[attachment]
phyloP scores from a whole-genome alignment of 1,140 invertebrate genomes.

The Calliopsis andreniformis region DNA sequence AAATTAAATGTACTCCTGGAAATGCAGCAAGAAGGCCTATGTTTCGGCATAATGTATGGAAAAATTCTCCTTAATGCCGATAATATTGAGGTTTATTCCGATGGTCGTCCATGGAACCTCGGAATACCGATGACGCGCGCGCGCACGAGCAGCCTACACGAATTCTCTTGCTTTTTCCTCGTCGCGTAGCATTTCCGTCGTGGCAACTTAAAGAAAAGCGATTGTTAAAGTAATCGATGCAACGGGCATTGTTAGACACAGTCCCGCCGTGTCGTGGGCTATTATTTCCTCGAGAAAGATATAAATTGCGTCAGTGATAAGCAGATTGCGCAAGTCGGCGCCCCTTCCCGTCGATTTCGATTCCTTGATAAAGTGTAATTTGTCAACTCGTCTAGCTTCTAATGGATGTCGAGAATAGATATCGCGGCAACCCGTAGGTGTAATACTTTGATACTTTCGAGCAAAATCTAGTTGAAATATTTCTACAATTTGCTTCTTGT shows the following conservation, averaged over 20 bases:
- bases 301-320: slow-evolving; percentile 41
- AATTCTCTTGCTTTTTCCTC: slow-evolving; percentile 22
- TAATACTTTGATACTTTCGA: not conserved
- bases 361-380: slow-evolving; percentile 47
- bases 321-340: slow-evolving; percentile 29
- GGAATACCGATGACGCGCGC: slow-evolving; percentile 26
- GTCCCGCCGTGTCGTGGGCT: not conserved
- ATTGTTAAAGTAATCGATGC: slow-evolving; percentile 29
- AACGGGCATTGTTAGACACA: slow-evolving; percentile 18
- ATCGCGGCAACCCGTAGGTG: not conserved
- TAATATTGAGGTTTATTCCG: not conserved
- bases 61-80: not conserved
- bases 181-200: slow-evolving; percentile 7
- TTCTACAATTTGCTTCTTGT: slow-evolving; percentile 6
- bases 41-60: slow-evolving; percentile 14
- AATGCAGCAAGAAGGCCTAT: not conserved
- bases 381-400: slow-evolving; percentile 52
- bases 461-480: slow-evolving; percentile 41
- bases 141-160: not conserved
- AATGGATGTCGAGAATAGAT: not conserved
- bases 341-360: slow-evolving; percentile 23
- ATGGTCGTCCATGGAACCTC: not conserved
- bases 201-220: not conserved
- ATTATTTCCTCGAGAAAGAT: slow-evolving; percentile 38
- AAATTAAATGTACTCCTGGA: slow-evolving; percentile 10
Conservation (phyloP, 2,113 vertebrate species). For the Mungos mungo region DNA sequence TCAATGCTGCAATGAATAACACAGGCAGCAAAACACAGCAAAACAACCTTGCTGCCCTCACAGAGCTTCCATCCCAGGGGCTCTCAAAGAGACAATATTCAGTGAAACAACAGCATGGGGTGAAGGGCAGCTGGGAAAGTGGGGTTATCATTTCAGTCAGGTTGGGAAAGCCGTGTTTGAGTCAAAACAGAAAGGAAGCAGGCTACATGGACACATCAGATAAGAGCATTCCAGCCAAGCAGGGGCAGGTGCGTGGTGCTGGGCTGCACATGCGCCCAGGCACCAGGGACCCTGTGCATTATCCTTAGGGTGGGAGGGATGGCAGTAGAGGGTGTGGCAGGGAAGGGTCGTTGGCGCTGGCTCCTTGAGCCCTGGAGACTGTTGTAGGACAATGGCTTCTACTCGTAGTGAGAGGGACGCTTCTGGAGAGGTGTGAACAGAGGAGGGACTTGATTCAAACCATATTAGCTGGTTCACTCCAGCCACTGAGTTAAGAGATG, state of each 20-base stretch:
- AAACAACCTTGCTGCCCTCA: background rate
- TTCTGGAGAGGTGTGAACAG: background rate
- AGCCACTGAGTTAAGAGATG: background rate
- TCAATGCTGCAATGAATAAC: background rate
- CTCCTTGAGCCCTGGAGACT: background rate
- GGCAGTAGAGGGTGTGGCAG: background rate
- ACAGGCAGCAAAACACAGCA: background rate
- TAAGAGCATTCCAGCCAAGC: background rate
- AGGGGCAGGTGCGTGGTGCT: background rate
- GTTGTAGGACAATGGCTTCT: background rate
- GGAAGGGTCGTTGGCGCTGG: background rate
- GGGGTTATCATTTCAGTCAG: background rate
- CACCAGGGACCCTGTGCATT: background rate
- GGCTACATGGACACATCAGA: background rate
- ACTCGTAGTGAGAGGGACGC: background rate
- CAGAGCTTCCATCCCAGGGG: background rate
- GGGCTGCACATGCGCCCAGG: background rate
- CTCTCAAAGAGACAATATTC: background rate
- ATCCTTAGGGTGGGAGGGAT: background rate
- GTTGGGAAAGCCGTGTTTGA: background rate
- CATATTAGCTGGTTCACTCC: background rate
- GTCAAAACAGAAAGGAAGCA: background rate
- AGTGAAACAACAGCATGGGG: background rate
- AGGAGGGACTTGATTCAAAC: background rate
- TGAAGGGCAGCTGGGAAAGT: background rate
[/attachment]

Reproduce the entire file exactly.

phyloP scores from a whole-genome alignment of 1,140 invertebrate genomes.

The Calliopsis andreniformis region DNA sequence AAATTAAATGTACTCCTGGAAATGCAGCAAGAAGGCCTATGTTTCGGCATAATGTATGGAAAAATTCTCCTTAATGCCGATAATATTGAGGTTTATTCCGATGGTCGTCCATGGAACCTCGGAATACCGATGACGCGCGCGCGCACGAGCAGCCTACACGAATTCTCTTGCTTTTTCCTCGTCGCGTAGCATTTCCGTCGTGGCAACTTAAAGAAAAGCGATTGTTAAAGTAATCGATGCAACGGGCATTGTTAGACACAGTCCCGCCGTGTCGTGGGCTATTATTTCCTCGAGAAAGATATAAATTGCGTCAGTGATAAGCAGATTGCGCAAGTCGGCGCCCCTTCCCGTCGATTTCGATTCCTTGATAAAGTGTAATTTGTCAACTCGTCTAGCTTCTAATGGATGTCGAGAATAGATATCGCGGCAACCCGTAGGTGTAATACTTTGATACTTTCGAGCAAAATCTAGTTGAAATATTTCTACAATTTGCTTCTTGT shows the following conservation, averaged over 20 bases:
- bases 301-320: slow-evolving; percentile 41
- AATTCTCTTGCTTTTTCCTC: slow-evolving; percentile 22
- TAATACTTTGATACTTTCGA: not conserved
- bases 361-380: slow-evolving; percentile 47
- bases 321-340: slow-evolving; percentile 29
- GGAATACCGATGACGCGCGC: slow-evolving; percentile 26
- GTCCCGCCGTGTCGTGGGCT: not conserved
- ATTGTTAAAGTAATCGATGC: slow-evolving; percentile 29
- AACGGGCATTGTTAGACACA: slow-evolving; percentile 18
- ATCGCGGCAACCCGTAGGTG: not conserved
- TAATATTGAGGTTTATTCCG: not conserved
- bases 61-80: not conserved
- bases 181-200: slow-evolving; percentile 7
- TTCTACAATTTGCTTCTTGT: slow-evolving; percentile 6
- bases 41-60: slow-evolving; percentile 14
- AATGCAGCAAGAAGGCCTAT: not conserved
- bases 381-400: slow-evolving; percentile 52
- bases 461-480: slow-evolving; percentile 41
- bases 141-160: not conserved
- AATGGATGTCGAGAATAGAT: not conserved
- bases 341-360: slow-evolving; percentile 23
- ATGGTCGTCCATGGAACCTC: not conserved
- bases 201-220: not conserved
- ATTATTTCCTCGAGAAAGAT: slow-evolving; percentile 38
- AAATTAAATGTACTCCTGGA: slow-evolving; percentile 10
Conservation (phyloP, 2,113 vertebrate species). For the Mungos mungo region DNA sequence TCAATGCTGCAATGAATAACACAGGCAGCAAAACACAGCAAAACAACCTTGCTGCCCTCACAGAGCTTCCATCCCAGGGGCTCTCAAAGAGACAATATTCAGTGAAACAACAGCATGGGGTGAAGGGCAGCTGGGAAAGTGGGGTTATCATTTCAGTCAGGTTGGGAAAGCCGTGTTTGAGTCAAAACAGAAAGGAAGCAGGCTACATGGACACATCAGATAAGAGCATTCCAGCCAAGCAGGGGCAGGTGCGTGGTGCTGGGCTGCACATGCGCCCAGGCACCAGGGACCCTGTGCATTATCCTTAGGGTGGGAGGGATGGCAGTAGAGGGTGTGGCAGGGAAGGGTCGTTGGCGCTGGCTCCTTGAGCCCTGGAGACTGTTGTAGGACAATGGCTTCTACTCGTAGTGAGAGGGACGCTTCTGGAGAGGTGTGAACAGAGGAGGGACTTGATTCAAACCATATTAGCTGGTTCACTCCAGCCACTGAGTTAAGAGATG, state of each 20-base stretch:
- AAACAACCTTGCTGCCCTCA: background rate
- TTCTGGAGAGGTGTGAACAG: background rate
- AGCCACTGAGTTAAGAGATG: background rate
- TCAATGCTGCAATGAATAAC: background rate
- CTCCTTGAGCCCTGGAGACT: background rate
- GGCAGTAGAGGGTGTGGCAG: background rate
- ACAGGCAGCAAAACACAGCA: background rate
- TAAGAGCATTCCAGCCAAGC: background rate
- AGGGGCAGGTGCGTGGTGCT: background rate
- GTTGTAGGACAATGGCTTCT: background rate
- GGAAGGGTCGTTGGCGCTGG: background rate
- GGGGTTATCATTTCAGTCAG: background rate
- CACCAGGGACCCTGTGCATT: background rate
- GGCTACATGGACACATCAGA: background rate
- ACTCGTAGTGAGAGGGACGC: background rate
- CAGAGCTTCCATCCCAGGGG: background rate
- GGGCTGCACATGCGCCCAGG: background rate
- CTCTCAAAGAGACAATATTC: background rate
- ATCCTTAGGGTGGGAGGGAT: background rate
- GTTGGGAAAGCCGTGTTTGA: background rate
- CATATTAGCTGGTTCACTCC: background rate
- GTCAAAACAGAAAGGAAGCA: background rate
- AGTGAAACAACAGCATGGGG: background rate
- AGGAGGGACTTGATTCAAAC: background rate
- TGAAGGGCAGCTGGGAAAGT: background rate